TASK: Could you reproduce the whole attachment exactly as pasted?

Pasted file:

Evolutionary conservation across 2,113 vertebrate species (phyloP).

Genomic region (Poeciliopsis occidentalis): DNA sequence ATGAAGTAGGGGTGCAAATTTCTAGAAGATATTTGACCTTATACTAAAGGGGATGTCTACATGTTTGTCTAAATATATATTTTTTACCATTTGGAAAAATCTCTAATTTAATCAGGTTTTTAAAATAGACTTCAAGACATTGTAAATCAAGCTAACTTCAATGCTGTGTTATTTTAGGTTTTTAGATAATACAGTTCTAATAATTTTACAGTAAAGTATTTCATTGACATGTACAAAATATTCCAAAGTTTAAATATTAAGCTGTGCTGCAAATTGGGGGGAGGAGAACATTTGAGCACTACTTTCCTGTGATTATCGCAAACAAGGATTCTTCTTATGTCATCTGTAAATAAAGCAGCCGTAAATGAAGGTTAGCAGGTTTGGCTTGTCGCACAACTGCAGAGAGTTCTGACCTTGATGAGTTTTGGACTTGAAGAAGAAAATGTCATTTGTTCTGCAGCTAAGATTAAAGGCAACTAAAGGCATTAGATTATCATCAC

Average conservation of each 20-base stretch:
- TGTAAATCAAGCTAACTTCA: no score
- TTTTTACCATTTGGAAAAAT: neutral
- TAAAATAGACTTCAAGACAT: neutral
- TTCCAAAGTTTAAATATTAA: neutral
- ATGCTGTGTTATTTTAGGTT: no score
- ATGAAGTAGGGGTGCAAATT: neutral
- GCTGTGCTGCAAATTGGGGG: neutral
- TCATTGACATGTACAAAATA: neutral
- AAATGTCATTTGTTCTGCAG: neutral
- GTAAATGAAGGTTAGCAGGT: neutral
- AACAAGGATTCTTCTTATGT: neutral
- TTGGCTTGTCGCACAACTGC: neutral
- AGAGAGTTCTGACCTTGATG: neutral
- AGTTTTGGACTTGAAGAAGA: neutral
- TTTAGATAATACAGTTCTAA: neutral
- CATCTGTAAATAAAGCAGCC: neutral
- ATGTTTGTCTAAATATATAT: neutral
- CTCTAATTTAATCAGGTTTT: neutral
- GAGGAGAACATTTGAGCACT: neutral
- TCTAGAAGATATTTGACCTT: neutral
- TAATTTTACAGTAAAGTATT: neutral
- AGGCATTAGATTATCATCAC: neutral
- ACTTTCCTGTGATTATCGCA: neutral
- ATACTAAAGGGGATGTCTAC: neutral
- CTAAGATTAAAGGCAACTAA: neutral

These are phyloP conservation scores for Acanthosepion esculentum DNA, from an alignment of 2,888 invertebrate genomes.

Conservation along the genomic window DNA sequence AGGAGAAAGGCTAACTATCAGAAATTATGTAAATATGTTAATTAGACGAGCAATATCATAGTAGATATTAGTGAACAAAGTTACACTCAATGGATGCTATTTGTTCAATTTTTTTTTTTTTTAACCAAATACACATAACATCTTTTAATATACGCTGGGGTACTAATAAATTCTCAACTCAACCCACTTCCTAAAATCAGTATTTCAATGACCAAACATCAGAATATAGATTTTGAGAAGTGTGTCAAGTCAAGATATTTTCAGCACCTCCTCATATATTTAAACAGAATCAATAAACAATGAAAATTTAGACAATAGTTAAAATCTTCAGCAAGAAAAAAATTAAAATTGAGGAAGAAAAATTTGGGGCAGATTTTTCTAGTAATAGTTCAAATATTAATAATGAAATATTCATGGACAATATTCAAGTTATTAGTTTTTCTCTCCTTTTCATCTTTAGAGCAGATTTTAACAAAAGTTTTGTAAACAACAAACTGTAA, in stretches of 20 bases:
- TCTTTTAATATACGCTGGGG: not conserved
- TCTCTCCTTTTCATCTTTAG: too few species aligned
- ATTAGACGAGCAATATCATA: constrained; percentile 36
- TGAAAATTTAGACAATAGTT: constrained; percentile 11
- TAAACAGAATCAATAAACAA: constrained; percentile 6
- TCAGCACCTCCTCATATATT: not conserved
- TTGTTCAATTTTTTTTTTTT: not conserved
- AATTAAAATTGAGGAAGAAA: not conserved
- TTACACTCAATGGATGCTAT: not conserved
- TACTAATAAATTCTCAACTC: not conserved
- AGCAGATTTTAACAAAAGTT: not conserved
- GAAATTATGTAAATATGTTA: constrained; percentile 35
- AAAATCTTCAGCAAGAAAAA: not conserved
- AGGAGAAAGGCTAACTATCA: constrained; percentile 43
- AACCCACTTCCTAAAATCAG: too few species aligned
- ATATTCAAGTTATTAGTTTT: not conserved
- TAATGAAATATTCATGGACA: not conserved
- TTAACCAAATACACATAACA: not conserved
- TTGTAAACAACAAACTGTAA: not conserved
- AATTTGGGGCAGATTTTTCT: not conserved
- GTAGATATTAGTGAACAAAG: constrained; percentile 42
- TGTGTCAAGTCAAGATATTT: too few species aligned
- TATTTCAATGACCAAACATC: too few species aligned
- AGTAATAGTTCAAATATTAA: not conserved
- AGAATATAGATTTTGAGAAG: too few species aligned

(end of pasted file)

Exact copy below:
Evolutionary conservation across 2,113 vertebrate species (phyloP).

Genomic region (Poeciliopsis occidentalis): DNA sequence ATGAAGTAGGGGTGCAAATTTCTAGAAGATATTTGACCTTATACTAAAGGGGATGTCTACATGTTTGTCTAAATATATATTTTTTACCATTTGGAAAAATCTCTAATTTAATCAGGTTTTTAAAATAGACTTCAAGACATTGTAAATCAAGCTAACTTCAATGCTGTGTTATTTTAGGTTTTTAGATAATACAGTTCTAATAATTTTACAGTAAAGTATTTCATTGACATGTACAAAATATTCCAAAGTTTAAATATTAAGCTGTGCTGCAAATTGGGGGGAGGAGAACATTTGAGCACTACTTTCCTGTGATTATCGCAAACAAGGATTCTTCTTATGTCATCTGTAAATAAAGCAGCCGTAAATGAAGGTTAGCAGGTTTGGCTTGTCGCACAACTGCAGAGAGTTCTGACCTTGATGAGTTTTGGACTTGAAGAAGAAAATGTCATTTGTTCTGCAGCTAAGATTAAAGGCAACTAAAGGCATTAGATTATCATCAC

Average conservation of each 20-base stretch:
- TGTAAATCAAGCTAACTTCA: no score
- TTTTTACCATTTGGAAAAAT: neutral
- TAAAATAGACTTCAAGACAT: neutral
- TTCCAAAGTTTAAATATTAA: neutral
- ATGCTGTGTTATTTTAGGTT: no score
- ATGAAGTAGGGGTGCAAATT: neutral
- GCTGTGCTGCAAATTGGGGG: neutral
- TCATTGACATGTACAAAATA: neutral
- AAATGTCATTTGTTCTGCAG: neutral
- GTAAATGAAGGTTAGCAGGT: neutral
- AACAAGGATTCTTCTTATGT: neutral
- TTGGCTTGTCGCACAACTGC: neutral
- AGAGAGTTCTGACCTTGATG: neutral
- AGTTTTGGACTTGAAGAAGA: neutral
- TTTAGATAATACAGTTCTAA: neutral
- CATCTGTAAATAAAGCAGCC: neutral
- ATGTTTGTCTAAATATATAT: neutral
- CTCTAATTTAATCAGGTTTT: neutral
- GAGGAGAACATTTGAGCACT: neutral
- TCTAGAAGATATTTGACCTT: neutral
- TAATTTTACAGTAAAGTATT: neutral
- AGGCATTAGATTATCATCAC: neutral
- ACTTTCCTGTGATTATCGCA: neutral
- ATACTAAAGGGGATGTCTAC: neutral
- CTAAGATTAAAGGCAACTAA: neutral

These are phyloP conservation scores for Acanthosepion esculentum DNA, from an alignment of 2,888 invertebrate genomes.

Conservation along the genomic window DNA sequence AGGAGAAAGGCTAACTATCAGAAATTATGTAAATATGTTAATTAGACGAGCAATATCATAGTAGATATTAGTGAACAAAGTTACACTCAATGGATGCTATTTGTTCAATTTTTTTTTTTTTTAACCAAATACACATAACATCTTTTAATATACGCTGGGGTACTAATAAATTCTCAACTCAACCCACTTCCTAAAATCAGTATTTCAATGACCAAACATCAGAATATAGATTTTGAGAAGTGTGTCAAGTCAAGATATTTTCAGCACCTCCTCATATATTTAAACAGAATCAATAAACAATGAAAATTTAGACAATAGTTAAAATCTTCAGCAAGAAAAAAATTAAAATTGAGGAAGAAAAATTTGGGGCAGATTTTTCTAGTAATAGTTCAAATATTAATAATGAAATATTCATGGACAATATTCAAGTTATTAGTTTTTCTCTCCTTTTCATCTTTAGAGCAGATTTTAACAAAAGTTTTGTAAACAACAAACTGTAA, in stretches of 20 bases:
- TCTTTTAATATACGCTGGGG: not conserved
- TCTCTCCTTTTCATCTTTAG: too few species aligned
- ATTAGACGAGCAATATCATA: constrained; percentile 36
- TGAAAATTTAGACAATAGTT: constrained; percentile 11
- TAAACAGAATCAATAAACAA: constrained; percentile 6
- TCAGCACCTCCTCATATATT: not conserved
- TTGTTCAATTTTTTTTTTTT: not conserved
- AATTAAAATTGAGGAAGAAA: not conserved
- TTACACTCAATGGATGCTAT: not conserved
- TACTAATAAATTCTCAACTC: not conserved
- AGCAGATTTTAACAAAAGTT: not conserved
- GAAATTATGTAAATATGTTA: constrained; percentile 35
- AAAATCTTCAGCAAGAAAAA: not conserved
- AGGAGAAAGGCTAACTATCA: constrained; percentile 43
- AACCCACTTCCTAAAATCAG: too few species aligned
- ATATTCAAGTTATTAGTTTT: not conserved
- TAATGAAATATTCATGGACA: not conserved
- TTAACCAAATACACATAACA: not conserved
- TTGTAAACAACAAACTGTAA: not conserved
- AATTTGGGGCAGATTTTTCT: not conserved
- GTAGATATTAGTGAACAAAG: constrained; percentile 42
- TGTGTCAAGTCAAGATATTT: too few species aligned
- TATTTCAATGACCAAACATC: too few species aligned
- AGTAATAGTTCAAATATTAA: not conserved
- AGAATATAGATTTTGAGAAG: too few species aligned